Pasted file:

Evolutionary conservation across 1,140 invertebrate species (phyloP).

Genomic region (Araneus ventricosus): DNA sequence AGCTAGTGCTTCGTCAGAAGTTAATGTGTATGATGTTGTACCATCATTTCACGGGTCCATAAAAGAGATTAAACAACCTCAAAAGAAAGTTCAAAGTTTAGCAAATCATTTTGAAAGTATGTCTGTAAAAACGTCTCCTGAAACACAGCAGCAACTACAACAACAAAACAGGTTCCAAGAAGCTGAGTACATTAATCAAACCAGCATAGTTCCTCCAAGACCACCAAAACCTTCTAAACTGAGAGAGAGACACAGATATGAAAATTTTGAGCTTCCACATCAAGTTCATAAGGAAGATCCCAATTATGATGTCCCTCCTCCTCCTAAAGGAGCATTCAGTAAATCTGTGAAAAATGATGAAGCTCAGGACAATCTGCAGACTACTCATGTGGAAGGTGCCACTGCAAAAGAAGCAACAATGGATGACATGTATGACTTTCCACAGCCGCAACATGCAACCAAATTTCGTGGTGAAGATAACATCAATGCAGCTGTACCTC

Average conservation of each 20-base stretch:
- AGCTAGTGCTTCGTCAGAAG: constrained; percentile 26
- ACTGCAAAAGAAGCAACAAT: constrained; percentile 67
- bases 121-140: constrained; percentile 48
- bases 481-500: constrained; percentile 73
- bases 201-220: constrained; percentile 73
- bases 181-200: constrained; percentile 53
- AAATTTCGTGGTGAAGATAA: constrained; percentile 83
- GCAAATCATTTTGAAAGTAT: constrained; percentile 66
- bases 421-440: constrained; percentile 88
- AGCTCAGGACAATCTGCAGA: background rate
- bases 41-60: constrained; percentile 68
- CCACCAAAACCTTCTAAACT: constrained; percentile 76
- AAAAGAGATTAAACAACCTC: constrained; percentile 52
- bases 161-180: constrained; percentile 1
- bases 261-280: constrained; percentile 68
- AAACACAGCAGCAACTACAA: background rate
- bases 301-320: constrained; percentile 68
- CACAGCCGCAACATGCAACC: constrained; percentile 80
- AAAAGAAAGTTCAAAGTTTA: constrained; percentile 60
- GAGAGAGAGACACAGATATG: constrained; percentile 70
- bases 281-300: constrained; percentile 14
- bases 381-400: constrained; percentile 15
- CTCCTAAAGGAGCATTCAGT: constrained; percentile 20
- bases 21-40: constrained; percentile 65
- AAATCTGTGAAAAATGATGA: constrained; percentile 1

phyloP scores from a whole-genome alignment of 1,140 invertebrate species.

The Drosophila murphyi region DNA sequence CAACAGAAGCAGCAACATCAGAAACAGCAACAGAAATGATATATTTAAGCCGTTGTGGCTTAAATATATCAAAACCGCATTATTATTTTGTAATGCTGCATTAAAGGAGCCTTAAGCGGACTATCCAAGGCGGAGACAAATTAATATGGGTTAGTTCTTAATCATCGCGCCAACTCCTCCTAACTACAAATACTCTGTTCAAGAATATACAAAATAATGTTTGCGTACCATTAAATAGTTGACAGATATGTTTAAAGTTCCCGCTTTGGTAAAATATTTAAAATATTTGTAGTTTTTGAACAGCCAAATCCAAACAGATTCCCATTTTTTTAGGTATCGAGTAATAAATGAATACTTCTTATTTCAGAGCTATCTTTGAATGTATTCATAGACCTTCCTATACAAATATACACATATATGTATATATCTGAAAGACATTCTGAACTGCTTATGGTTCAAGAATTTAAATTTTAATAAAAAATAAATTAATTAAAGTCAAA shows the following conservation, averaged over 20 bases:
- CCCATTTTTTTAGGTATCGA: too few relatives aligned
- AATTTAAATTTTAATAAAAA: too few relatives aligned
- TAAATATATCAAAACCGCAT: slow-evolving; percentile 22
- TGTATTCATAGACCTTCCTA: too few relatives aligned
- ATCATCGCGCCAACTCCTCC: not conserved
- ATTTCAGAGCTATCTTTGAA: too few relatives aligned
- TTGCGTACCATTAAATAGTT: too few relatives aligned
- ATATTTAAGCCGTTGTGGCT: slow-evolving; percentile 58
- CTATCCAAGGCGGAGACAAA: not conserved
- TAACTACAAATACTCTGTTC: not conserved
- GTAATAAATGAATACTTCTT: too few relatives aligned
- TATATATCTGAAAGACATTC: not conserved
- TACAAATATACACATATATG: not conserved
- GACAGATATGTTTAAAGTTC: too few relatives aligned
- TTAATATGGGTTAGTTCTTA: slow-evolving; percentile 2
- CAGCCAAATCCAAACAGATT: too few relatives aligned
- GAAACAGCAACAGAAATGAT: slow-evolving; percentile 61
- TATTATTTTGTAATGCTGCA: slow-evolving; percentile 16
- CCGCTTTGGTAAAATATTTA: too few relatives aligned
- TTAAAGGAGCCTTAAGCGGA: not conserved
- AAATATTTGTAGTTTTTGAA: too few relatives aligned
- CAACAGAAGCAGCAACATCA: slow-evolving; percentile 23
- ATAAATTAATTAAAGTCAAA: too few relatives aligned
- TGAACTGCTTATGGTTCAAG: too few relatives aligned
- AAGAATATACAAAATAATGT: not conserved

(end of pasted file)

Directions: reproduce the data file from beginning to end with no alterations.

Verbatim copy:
Evolutionary conservation across 1,140 invertebrate species (phyloP).

Genomic region (Araneus ventricosus): DNA sequence AGCTAGTGCTTCGTCAGAAGTTAATGTGTATGATGTTGTACCATCATTTCACGGGTCCATAAAAGAGATTAAACAACCTCAAAAGAAAGTTCAAAGTTTAGCAAATCATTTTGAAAGTATGTCTGTAAAAACGTCTCCTGAAACACAGCAGCAACTACAACAACAAAACAGGTTCCAAGAAGCTGAGTACATTAATCAAACCAGCATAGTTCCTCCAAGACCACCAAAACCTTCTAAACTGAGAGAGAGACACAGATATGAAAATTTTGAGCTTCCACATCAAGTTCATAAGGAAGATCCCAATTATGATGTCCCTCCTCCTCCTAAAGGAGCATTCAGTAAATCTGTGAAAAATGATGAAGCTCAGGACAATCTGCAGACTACTCATGTGGAAGGTGCCACTGCAAAAGAAGCAACAATGGATGACATGTATGACTTTCCACAGCCGCAACATGCAACCAAATTTCGTGGTGAAGATAACATCAATGCAGCTGTACCTC

Average conservation of each 20-base stretch:
- AGCTAGTGCTTCGTCAGAAG: constrained; percentile 26
- ACTGCAAAAGAAGCAACAAT: constrained; percentile 67
- bases 121-140: constrained; percentile 48
- bases 481-500: constrained; percentile 73
- bases 201-220: constrained; percentile 73
- bases 181-200: constrained; percentile 53
- AAATTTCGTGGTGAAGATAA: constrained; percentile 83
- GCAAATCATTTTGAAAGTAT: constrained; percentile 66
- bases 421-440: constrained; percentile 88
- AGCTCAGGACAATCTGCAGA: background rate
- bases 41-60: constrained; percentile 68
- CCACCAAAACCTTCTAAACT: constrained; percentile 76
- AAAAGAGATTAAACAACCTC: constrained; percentile 52
- bases 161-180: constrained; percentile 1
- bases 261-280: constrained; percentile 68
- AAACACAGCAGCAACTACAA: background rate
- bases 301-320: constrained; percentile 68
- CACAGCCGCAACATGCAACC: constrained; percentile 80
- AAAAGAAAGTTCAAAGTTTA: constrained; percentile 60
- GAGAGAGAGACACAGATATG: constrained; percentile 70
- bases 281-300: constrained; percentile 14
- bases 381-400: constrained; percentile 15
- CTCCTAAAGGAGCATTCAGT: constrained; percentile 20
- bases 21-40: constrained; percentile 65
- AAATCTGTGAAAAATGATGA: constrained; percentile 1

phyloP scores from a whole-genome alignment of 1,140 invertebrate species.

The Drosophila murphyi region DNA sequence CAACAGAAGCAGCAACATCAGAAACAGCAACAGAAATGATATATTTAAGCCGTTGTGGCTTAAATATATCAAAACCGCATTATTATTTTGTAATGCTGCATTAAAGGAGCCTTAAGCGGACTATCCAAGGCGGAGACAAATTAATATGGGTTAGTTCTTAATCATCGCGCCAACTCCTCCTAACTACAAATACTCTGTTCAAGAATATACAAAATAATGTTTGCGTACCATTAAATAGTTGACAGATATGTTTAAAGTTCCCGCTTTGGTAAAATATTTAAAATATTTGTAGTTTTTGAACAGCCAAATCCAAACAGATTCCCATTTTTTTAGGTATCGAGTAATAAATGAATACTTCTTATTTCAGAGCTATCTTTGAATGTATTCATAGACCTTCCTATACAAATATACACATATATGTATATATCTGAAAGACATTCTGAACTGCTTATGGTTCAAGAATTTAAATTTTAATAAAAAATAAATTAATTAAAGTCAAA shows the following conservation, averaged over 20 bases:
- CCCATTTTTTTAGGTATCGA: too few relatives aligned
- AATTTAAATTTTAATAAAAA: too few relatives aligned
- TAAATATATCAAAACCGCAT: slow-evolving; percentile 22
- TGTATTCATAGACCTTCCTA: too few relatives aligned
- ATCATCGCGCCAACTCCTCC: not conserved
- ATTTCAGAGCTATCTTTGAA: too few relatives aligned
- TTGCGTACCATTAAATAGTT: too few relatives aligned
- ATATTTAAGCCGTTGTGGCT: slow-evolving; percentile 58
- CTATCCAAGGCGGAGACAAA: not conserved
- TAACTACAAATACTCTGTTC: not conserved
- GTAATAAATGAATACTTCTT: too few relatives aligned
- TATATATCTGAAAGACATTC: not conserved
- TACAAATATACACATATATG: not conserved
- GACAGATATGTTTAAAGTTC: too few relatives aligned
- TTAATATGGGTTAGTTCTTA: slow-evolving; percentile 2
- CAGCCAAATCCAAACAGATT: too few relatives aligned
- GAAACAGCAACAGAAATGAT: slow-evolving; percentile 61
- TATTATTTTGTAATGCTGCA: slow-evolving; percentile 16
- CCGCTTTGGTAAAATATTTA: too few relatives aligned
- TTAAAGGAGCCTTAAGCGGA: not conserved
- AAATATTTGTAGTTTTTGAA: too few relatives aligned
- CAACAGAAGCAGCAACATCA: slow-evolving; percentile 23
- ATAAATTAATTAAAGTCAAA: too few relatives aligned
- TGAACTGCTTATGGTTCAAG: too few relatives aligned
- AAGAATATACAAAATAATGT: not conserved